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Discussion Starter · #1 ·
Just a quick question ... I'm using 40mm PVC pipe instead of leather on my oars (where they pass through the oar locks). I tried fixing a ring of PVC pipe to prevent the oar from sliding through the oar lock, but the PVC pipe glue didn't last long. I was thinking of fixing it with thickened epoxy. Does anyone know if epoxy will glue PVC pipe?

Thanks in advance!
 

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No, epoxy will not stick. Gorilla glue, urethane may work. But nothing like a screw or nut and bolt to hold it in place..KISS
 

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From the kiteboard industry, PVC is sometimes used around the perimeter of a kiteboard. Then the glass/epoxy is vacuum bagged to the PVC. The bond is made by first roughing the PVC with something like 80 grit paper. Then the flame from a propane torch is passed over the PVC just prior to vacuum bagging. I am not sure what treating the PVC with a flame does to help this. You could probably do a search online and get more information. Many kiteboards are manufactured using this process and the bond seems to hold well. I've used one extensively for about 3 years...no delamination as yet.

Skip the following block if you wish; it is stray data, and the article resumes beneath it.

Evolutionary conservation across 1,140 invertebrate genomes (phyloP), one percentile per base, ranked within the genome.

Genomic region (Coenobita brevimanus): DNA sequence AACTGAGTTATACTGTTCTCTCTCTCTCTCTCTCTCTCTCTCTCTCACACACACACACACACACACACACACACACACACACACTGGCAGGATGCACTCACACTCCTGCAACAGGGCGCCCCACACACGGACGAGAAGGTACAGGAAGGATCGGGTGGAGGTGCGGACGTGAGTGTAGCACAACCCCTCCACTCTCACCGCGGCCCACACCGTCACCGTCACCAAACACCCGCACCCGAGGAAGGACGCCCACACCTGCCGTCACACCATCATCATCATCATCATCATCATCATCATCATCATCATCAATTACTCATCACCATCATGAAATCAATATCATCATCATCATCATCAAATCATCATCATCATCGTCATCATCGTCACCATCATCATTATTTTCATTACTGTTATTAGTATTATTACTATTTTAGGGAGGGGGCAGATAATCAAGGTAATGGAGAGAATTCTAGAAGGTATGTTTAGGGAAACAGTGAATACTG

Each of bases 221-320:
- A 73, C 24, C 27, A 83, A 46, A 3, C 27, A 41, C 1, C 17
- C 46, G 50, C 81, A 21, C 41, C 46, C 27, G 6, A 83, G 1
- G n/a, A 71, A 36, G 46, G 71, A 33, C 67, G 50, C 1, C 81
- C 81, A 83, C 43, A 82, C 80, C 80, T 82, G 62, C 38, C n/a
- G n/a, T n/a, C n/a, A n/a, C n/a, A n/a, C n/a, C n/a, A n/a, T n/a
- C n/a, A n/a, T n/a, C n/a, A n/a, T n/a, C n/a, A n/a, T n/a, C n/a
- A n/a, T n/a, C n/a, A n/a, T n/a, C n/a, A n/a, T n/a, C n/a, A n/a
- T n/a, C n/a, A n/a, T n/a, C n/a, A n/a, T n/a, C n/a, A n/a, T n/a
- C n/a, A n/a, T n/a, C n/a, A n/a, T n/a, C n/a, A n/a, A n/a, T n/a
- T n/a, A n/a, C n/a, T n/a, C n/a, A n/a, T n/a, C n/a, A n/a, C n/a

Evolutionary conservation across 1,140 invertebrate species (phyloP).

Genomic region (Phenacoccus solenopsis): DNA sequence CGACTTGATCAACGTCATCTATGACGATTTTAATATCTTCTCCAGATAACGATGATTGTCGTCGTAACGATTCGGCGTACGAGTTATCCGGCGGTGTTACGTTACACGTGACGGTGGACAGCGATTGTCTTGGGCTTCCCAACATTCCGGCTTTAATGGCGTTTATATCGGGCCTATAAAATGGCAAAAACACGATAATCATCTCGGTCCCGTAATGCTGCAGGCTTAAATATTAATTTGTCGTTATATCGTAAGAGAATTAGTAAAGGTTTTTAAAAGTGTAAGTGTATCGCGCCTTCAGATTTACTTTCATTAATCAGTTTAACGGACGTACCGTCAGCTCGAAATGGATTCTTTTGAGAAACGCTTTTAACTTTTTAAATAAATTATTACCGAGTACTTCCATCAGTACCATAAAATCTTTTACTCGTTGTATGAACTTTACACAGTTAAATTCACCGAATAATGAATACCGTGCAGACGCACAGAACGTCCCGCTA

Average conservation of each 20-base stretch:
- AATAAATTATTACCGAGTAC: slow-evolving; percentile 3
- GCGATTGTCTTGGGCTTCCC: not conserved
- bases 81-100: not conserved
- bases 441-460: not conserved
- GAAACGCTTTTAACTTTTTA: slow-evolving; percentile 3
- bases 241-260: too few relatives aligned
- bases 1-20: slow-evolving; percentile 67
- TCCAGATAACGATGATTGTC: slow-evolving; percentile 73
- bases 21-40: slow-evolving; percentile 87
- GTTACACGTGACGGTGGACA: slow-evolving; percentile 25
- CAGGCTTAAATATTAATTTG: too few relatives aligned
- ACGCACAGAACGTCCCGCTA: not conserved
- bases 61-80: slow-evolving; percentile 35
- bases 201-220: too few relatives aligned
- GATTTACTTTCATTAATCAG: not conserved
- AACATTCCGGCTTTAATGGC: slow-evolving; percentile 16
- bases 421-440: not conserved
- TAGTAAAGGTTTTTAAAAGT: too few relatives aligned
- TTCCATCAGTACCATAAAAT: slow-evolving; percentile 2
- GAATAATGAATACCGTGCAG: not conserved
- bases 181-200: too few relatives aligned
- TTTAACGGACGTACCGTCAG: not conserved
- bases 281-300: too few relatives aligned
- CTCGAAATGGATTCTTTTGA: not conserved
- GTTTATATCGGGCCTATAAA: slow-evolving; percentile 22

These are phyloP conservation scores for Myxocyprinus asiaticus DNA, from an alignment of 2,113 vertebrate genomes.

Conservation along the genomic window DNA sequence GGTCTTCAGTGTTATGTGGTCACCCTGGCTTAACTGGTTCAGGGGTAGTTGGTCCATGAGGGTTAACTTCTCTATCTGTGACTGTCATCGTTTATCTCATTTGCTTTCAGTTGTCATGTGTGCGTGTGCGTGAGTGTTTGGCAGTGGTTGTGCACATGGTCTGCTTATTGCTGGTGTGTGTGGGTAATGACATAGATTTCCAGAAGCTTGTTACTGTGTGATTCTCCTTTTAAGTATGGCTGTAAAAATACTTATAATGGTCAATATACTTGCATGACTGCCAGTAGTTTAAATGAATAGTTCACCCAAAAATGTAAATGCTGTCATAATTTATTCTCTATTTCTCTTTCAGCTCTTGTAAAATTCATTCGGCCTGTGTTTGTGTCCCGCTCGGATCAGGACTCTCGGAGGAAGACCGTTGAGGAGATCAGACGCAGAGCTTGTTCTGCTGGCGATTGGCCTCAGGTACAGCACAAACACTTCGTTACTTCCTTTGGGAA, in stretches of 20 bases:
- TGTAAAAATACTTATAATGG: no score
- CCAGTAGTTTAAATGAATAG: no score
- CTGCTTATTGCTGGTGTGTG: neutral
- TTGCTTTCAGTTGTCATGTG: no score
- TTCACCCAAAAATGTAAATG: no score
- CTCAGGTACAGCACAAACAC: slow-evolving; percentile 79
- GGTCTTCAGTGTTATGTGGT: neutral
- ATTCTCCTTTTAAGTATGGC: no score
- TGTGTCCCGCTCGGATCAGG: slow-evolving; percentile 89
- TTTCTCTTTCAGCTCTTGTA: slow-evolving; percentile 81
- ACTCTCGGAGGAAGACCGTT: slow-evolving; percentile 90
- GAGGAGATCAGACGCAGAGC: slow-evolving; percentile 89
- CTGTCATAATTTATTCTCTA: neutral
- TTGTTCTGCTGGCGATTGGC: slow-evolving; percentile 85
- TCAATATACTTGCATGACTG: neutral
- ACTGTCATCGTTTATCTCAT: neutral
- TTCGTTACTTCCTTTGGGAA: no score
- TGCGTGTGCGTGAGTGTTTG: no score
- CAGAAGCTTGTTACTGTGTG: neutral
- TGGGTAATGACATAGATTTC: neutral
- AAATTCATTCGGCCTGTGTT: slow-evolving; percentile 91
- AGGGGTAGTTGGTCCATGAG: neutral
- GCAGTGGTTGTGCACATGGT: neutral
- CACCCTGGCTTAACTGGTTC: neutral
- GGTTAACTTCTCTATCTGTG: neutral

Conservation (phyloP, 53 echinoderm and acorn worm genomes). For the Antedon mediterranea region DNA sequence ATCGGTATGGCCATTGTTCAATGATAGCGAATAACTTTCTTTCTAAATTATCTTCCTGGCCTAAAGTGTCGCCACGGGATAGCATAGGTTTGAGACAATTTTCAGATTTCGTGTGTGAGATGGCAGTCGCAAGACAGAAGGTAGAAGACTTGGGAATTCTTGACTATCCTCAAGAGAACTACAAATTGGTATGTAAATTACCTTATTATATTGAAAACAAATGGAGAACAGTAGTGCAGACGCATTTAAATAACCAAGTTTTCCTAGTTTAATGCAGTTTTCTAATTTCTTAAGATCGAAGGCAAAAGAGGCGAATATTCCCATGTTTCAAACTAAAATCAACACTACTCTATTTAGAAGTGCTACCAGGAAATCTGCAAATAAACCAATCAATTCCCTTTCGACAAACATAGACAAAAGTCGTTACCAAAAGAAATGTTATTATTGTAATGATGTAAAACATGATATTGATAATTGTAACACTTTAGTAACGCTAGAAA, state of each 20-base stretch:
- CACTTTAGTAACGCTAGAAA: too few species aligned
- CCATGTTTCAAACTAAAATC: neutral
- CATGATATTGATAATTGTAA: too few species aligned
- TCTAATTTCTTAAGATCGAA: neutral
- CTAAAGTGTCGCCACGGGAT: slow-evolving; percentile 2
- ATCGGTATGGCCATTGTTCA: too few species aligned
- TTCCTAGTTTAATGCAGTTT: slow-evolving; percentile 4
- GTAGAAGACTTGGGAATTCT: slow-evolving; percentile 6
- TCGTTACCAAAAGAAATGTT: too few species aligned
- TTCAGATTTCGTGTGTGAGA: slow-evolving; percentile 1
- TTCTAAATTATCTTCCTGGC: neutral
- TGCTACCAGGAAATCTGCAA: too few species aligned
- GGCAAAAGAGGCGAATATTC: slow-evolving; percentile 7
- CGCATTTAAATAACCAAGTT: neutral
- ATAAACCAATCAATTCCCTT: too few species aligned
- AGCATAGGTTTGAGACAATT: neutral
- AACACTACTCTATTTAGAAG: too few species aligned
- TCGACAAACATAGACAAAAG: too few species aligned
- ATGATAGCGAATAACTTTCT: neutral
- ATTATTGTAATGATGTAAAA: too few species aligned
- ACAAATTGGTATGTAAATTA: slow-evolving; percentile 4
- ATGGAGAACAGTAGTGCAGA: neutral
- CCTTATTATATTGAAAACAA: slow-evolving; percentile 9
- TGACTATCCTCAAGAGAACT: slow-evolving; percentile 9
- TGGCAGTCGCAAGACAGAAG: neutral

On the other hand, I don't trust doing this myself, as treating the PVC with a flame seems to be close to an art-form.
 

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Discussion Starter · #4 ·
I think I'll try roughing it up and using epoxy. If t doesn't work, i can always try the gorilla glue or screws... Thanks for the replies.